The robustness of U.S.-Taiwan economic ties is demonstrated by our two-way trade, which reached $61 billion last year and is expected to rise, this year by an additional 4%. The Trade and Investment Framework Agreement -- or TIFA -- process has proven a successful tool for managing this relationship and has addressed important issues, such as intellectual property rights and pharmaceuticals. The TIFA process is also working to expand bilateral investment access. Agriculture is another important area of our bilateral economic relationship, with Taiwan, on a per capita basis, being the second largest market for U.S. food and agricultural products. We are now working closely together to resolve some impediments to imports of U.S. pork and beef, based upon science-based solutions in line with accepted international standards.
Taiwan's economic vitality, especially in the high-tech sector, is one of its greatest strengths. Both presidential candidates have been talking quite a bit about economic plans for the future, and we encourage and applaud that. We are also pleased to see that both Ma Ying-jeou and Frank Hsieh advocate greater liberalization of cross-Strait trade and investment, something that we have encouraged for some time, as have many business leaders, both Taiwan and American. This is exactly what democracy is supposed to do: give the voters a reasoned debate about issues they are concerned with and allow them to make their decisions based on informed judgment.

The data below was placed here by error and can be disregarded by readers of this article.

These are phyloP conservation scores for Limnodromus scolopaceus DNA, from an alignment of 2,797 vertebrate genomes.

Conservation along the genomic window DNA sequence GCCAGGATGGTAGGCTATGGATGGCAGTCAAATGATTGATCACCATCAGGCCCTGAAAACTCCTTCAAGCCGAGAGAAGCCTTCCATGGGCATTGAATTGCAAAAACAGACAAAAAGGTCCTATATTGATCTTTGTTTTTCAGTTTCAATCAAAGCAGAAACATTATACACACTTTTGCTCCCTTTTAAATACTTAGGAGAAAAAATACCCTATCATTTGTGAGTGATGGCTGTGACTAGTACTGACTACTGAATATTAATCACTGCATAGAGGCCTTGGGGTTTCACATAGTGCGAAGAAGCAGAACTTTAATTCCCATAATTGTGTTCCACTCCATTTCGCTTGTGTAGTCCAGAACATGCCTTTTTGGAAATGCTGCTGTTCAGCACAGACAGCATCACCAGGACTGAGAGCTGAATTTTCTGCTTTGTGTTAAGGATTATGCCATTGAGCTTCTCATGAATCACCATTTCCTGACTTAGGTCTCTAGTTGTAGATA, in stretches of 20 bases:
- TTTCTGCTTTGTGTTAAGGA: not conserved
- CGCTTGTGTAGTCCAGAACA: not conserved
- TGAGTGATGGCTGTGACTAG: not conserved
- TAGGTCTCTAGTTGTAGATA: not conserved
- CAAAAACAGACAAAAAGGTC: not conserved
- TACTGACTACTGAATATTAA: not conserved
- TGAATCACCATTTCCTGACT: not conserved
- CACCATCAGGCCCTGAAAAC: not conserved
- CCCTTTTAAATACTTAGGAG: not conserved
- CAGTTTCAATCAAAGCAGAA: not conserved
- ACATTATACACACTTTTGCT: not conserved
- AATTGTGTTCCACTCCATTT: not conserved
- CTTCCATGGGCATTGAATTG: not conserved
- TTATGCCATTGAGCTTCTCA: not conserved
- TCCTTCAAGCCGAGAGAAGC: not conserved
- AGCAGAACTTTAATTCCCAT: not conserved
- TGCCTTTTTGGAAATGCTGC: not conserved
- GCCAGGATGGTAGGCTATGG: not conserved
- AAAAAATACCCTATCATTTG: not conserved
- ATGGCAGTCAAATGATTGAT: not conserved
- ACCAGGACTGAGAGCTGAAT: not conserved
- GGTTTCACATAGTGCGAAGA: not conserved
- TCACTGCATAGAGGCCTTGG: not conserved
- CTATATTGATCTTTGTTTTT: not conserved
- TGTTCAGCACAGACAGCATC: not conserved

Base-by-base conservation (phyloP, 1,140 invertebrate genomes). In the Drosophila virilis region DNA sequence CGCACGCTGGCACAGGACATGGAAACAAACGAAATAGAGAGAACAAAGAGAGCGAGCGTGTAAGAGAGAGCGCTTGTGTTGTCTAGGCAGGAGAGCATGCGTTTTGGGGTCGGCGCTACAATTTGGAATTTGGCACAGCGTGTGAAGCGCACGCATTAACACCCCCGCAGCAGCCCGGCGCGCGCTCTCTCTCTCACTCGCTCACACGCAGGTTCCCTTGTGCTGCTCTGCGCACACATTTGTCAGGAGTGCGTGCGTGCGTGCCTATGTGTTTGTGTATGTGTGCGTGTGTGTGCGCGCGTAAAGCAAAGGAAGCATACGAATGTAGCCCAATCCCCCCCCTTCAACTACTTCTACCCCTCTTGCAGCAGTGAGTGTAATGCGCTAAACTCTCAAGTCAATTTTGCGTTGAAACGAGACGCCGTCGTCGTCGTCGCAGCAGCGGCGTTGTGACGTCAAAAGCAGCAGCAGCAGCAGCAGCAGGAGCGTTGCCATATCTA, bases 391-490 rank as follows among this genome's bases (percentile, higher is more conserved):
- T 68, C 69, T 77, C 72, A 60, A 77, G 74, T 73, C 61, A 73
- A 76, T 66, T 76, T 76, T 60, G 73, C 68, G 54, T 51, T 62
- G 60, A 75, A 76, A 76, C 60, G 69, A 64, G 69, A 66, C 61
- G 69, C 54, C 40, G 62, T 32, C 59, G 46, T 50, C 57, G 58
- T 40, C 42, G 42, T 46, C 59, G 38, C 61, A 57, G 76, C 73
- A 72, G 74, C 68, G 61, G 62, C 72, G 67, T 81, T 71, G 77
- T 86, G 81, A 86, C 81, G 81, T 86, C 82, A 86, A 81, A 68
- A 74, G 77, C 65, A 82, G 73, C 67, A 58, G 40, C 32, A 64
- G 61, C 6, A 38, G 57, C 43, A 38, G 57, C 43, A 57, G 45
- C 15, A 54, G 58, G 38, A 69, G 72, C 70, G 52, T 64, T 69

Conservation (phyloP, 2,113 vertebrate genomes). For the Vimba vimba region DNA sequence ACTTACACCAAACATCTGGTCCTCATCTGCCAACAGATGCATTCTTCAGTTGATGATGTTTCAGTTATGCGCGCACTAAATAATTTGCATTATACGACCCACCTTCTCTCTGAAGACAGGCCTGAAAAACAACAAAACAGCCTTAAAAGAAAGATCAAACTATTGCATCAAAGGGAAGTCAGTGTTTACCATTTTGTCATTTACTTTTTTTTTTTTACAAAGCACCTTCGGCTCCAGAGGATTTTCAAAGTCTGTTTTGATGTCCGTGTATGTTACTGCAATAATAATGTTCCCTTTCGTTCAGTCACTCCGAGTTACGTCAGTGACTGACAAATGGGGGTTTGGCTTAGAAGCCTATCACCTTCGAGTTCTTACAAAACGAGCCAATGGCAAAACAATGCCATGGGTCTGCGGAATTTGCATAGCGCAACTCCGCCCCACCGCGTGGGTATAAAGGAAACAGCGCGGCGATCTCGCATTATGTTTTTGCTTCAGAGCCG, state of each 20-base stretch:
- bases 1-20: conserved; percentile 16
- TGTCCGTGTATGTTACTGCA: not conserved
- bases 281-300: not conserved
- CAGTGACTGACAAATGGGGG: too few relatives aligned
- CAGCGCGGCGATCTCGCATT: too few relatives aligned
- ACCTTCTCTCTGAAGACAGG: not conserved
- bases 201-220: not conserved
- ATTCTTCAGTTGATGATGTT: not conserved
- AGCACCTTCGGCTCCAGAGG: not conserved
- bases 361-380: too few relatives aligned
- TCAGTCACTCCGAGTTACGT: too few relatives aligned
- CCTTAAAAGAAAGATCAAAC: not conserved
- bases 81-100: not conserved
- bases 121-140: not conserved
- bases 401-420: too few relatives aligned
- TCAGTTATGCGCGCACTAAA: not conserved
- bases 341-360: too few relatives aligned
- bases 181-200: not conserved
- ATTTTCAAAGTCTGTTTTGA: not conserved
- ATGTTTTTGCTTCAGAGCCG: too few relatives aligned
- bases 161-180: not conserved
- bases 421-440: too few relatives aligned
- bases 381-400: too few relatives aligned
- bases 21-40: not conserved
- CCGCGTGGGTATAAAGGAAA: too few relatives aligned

Clearly, Taiwan's biggest conundrum is how to deal with the cross-Strait relationship, a challenge complicated by China's rapid economic development and growing international influence. Although the quasi-official side of the cross-Strait relationship seemed to get off to a good start in the early 1990s, differences between the two sides led to the suspension of dialogue, and this suspension has now lasted for more than eight long years. Time has not stood still, however, as the unofficial side of cross-Strait relations, especially economic linkage, has expanded rapidly over this period. Arguably there is much greater reason for holding dialogue now than there was in 1999. In China, President Hu Jintao has replaced Jiang Zemin, and Taiwan will elect a new president next March. This is an opportunity for the two sides to set aside past differences and work to create a new cooperative relationship.